Experiments reveal new techniques in studying quark-gluon plasma
Carefully examining H2O molecules at room temperature will tell you a lot about the structure of water. But you need to vary the conditions to gain much insight into how it becomes vapor or ice.
In the past year, scientists at two large particle accelerators have been making these types of adjustments, studying their subject at a wide range of energies. Only they’re not changing the temperature of water; they’re tweaking a state of matter 100,000 times hotter than the interior of the Sun – the quark-gluon plasma.
“We are rapidly entering an era of detailed investigation,” said CERN theoretical physicist Urs Wiedemann. “At the moment, nature has given us just the right tools to study the properties of the QGP.”
The quark-gluon plasma is a state of matter in which quarks, which usually exist only in pairs or threes, float freely in a hot cosmic soup. Theorists think the universe existed in this state microseconds after the big bang, just before cooling into the normal state of matter we see today.
Understanding the properties of the QGP does not fully explain how the universe formed the way it did, Wiedemann said.
“It’s like asking how a child’s nutrition at age 10 affected his height at age 18," he said. "Clearly his nutrition affected it, but it’s just one of many factors.”
Still, he said, it’s worth studying. Of the multiple phase transitions that theorists think the universe underwent after the big bang, only the one between the QGP and normal matter is currently accessible to man-made experiments.
The Relativistic Heavy-Ion Collider, or RHIC, at Brookhaven National Laboratory and the Large Hadron Collider, or LHC, at CERN complement one another well in the study of the quark-gluon plasma. RHIC is able to create the QGP in collisions at a wide variety of energies, though it lasts only moments before cooling back into regular matter. The LHC is able to create the quark-gluon plasma at high energies, which lasts longer before returning to a normal state.
The STAR and PHENIX experiments at RHIC and the ALICE, CMS and ATLAS experiments at the LHC presented preliminary results of their latest studies of the QGP this week at the Quark Matter conference in Washington D.C.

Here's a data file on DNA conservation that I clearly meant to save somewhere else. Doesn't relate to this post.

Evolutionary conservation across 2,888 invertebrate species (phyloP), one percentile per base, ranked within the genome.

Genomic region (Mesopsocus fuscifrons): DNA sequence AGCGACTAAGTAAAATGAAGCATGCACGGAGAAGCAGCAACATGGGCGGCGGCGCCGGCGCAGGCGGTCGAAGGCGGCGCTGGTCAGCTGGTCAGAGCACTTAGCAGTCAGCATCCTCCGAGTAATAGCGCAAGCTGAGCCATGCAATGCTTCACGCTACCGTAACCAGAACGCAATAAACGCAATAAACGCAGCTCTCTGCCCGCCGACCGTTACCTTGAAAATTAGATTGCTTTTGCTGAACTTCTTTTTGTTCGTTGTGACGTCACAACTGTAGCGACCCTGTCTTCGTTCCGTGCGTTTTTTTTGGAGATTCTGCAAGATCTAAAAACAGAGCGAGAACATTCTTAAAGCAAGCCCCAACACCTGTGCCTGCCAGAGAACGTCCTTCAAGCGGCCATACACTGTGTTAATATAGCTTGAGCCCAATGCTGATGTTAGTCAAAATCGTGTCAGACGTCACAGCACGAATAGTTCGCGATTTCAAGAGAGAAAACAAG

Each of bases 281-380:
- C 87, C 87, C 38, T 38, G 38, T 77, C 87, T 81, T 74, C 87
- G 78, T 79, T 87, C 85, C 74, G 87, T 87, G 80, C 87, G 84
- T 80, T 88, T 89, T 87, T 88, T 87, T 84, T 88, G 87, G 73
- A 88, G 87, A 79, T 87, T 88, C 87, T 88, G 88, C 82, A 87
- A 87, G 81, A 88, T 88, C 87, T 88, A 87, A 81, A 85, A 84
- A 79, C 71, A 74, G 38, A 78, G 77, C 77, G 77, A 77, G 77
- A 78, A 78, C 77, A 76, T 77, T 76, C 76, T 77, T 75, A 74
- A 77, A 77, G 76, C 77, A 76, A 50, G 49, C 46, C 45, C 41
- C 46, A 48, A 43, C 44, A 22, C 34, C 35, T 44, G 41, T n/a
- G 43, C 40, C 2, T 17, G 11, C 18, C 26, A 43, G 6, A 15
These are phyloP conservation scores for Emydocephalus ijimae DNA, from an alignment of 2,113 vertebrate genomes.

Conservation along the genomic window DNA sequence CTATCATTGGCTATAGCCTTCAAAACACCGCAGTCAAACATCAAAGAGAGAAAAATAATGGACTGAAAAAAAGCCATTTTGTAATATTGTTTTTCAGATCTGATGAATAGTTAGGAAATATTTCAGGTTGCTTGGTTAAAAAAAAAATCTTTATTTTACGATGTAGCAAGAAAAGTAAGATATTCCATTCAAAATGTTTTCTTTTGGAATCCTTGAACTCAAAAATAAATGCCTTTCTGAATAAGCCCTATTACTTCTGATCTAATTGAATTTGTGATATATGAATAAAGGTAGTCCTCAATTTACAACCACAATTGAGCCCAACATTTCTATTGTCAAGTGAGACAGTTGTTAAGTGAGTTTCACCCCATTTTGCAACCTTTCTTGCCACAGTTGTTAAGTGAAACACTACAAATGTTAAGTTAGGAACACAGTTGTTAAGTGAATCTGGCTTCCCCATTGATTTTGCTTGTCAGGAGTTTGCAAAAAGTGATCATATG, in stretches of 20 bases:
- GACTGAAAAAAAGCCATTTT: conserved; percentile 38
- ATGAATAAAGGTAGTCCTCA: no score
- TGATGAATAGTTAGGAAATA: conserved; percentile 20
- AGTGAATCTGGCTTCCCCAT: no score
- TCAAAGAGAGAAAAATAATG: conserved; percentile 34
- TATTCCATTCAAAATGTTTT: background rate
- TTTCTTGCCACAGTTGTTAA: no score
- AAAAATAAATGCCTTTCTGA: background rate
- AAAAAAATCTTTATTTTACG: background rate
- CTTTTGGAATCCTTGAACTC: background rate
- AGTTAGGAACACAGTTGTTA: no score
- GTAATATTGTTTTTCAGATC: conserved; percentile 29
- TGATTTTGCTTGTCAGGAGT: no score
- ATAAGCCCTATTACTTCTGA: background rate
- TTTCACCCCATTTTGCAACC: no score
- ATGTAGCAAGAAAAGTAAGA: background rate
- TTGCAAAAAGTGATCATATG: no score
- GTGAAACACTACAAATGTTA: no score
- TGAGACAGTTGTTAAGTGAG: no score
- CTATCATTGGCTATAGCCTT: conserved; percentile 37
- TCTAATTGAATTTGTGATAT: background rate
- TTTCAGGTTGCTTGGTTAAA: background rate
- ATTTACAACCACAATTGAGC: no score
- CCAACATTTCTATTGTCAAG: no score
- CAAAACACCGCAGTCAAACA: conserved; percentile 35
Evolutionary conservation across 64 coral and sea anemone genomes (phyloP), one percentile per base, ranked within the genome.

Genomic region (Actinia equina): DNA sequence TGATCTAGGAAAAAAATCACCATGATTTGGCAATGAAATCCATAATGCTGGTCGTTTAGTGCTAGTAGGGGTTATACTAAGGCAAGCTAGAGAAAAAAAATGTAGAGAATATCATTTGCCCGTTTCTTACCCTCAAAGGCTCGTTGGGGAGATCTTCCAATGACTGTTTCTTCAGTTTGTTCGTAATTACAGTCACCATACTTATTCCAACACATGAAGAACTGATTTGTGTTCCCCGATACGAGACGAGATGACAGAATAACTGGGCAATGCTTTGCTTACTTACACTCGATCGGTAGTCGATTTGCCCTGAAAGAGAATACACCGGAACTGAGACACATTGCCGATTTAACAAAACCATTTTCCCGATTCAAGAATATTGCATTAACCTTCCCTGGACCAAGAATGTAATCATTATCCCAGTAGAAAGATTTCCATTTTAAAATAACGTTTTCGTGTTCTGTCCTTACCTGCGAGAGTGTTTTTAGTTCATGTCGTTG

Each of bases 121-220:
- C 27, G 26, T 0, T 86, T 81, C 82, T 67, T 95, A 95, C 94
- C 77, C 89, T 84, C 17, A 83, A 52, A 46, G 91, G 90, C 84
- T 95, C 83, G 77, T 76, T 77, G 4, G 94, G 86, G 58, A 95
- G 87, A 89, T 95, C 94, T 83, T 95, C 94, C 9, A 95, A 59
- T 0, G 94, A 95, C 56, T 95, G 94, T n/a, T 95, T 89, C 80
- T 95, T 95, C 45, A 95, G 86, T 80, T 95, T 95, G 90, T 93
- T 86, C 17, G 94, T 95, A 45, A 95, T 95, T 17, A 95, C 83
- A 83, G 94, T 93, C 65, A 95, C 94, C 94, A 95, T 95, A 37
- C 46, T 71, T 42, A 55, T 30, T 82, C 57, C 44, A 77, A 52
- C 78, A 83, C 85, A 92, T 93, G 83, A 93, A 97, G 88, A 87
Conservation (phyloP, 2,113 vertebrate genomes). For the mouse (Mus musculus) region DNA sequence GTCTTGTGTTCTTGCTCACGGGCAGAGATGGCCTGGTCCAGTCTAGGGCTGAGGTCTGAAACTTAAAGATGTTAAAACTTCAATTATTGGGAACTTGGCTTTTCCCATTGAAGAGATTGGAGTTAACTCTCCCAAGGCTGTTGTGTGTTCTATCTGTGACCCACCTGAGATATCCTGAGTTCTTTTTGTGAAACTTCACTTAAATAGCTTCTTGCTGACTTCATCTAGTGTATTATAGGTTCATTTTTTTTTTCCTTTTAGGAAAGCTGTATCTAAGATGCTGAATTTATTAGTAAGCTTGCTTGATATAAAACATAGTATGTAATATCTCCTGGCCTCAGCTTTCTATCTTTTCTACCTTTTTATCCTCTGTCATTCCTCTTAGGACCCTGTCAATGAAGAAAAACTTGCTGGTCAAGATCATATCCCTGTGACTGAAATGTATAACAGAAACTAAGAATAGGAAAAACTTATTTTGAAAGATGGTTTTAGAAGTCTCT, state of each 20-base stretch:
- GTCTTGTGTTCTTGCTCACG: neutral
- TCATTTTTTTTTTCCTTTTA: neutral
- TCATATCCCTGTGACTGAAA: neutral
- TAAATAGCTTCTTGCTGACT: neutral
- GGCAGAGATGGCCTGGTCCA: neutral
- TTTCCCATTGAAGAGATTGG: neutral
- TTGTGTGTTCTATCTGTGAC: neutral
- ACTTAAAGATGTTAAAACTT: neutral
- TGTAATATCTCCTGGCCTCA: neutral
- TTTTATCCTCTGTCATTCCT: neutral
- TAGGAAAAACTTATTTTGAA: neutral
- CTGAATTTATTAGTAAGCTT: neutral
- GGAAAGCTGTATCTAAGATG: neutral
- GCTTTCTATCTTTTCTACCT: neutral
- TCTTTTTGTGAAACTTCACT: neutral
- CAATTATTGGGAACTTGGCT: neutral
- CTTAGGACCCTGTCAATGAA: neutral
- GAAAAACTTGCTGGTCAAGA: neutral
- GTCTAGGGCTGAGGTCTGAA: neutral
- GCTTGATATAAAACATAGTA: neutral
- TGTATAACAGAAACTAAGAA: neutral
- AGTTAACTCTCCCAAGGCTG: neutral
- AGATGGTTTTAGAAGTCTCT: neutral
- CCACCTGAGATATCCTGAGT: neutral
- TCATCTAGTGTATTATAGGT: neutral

The LHC has spent a month each of the past two years colliding heavy lead ions to study the QGP at high energy. This year, RHIC diversified, colliding uranium ions with one another and colliding gold ions with copper ions, among other combinations. They did this at energies ranging from 7.7 to 200 GeV.
“What’s really great and new is that we have a lot of knobs we know how to control,” said PHENIX Spokesperson Barbara Jacak. “That’s what excites me about the field right now.”
In addition, the RHIC scientists presented new data from control experiments in which the quark-gluon plasma is not created.
The RHIC experiments have begun to feel out a possible boundary between regular matter and the QGP, which could occur below 39 GeV.
They and experiments at the LHC have also significantly advanced their studies of charm quarks, heavy particles affected by the QGP. Just as watching an ice cube melt can tell you about the temperature of the air around it, watching a charm quark and its antiparticle break apart can tell you something about the characteristics of the QGP around it.
“It’s been a long road to understand how all of that works,” said ALICE physicist Peter Jacobs of Lawrence Berkeley National Laboratory.
The ALICE experiment benefitted this year from the completion of a significant piece of its detector, its electromagnetic calorimeter, which has allowed ALICE scientists to make a much more detailed study of jets of particles that are suppressed as they attempt to move through the quark-gluon plasma.
Results at this year's conference may be only preliminary, but scientists are encouraged by the progress they've made on multiple fronts on the path toward understanding the birth of the universe.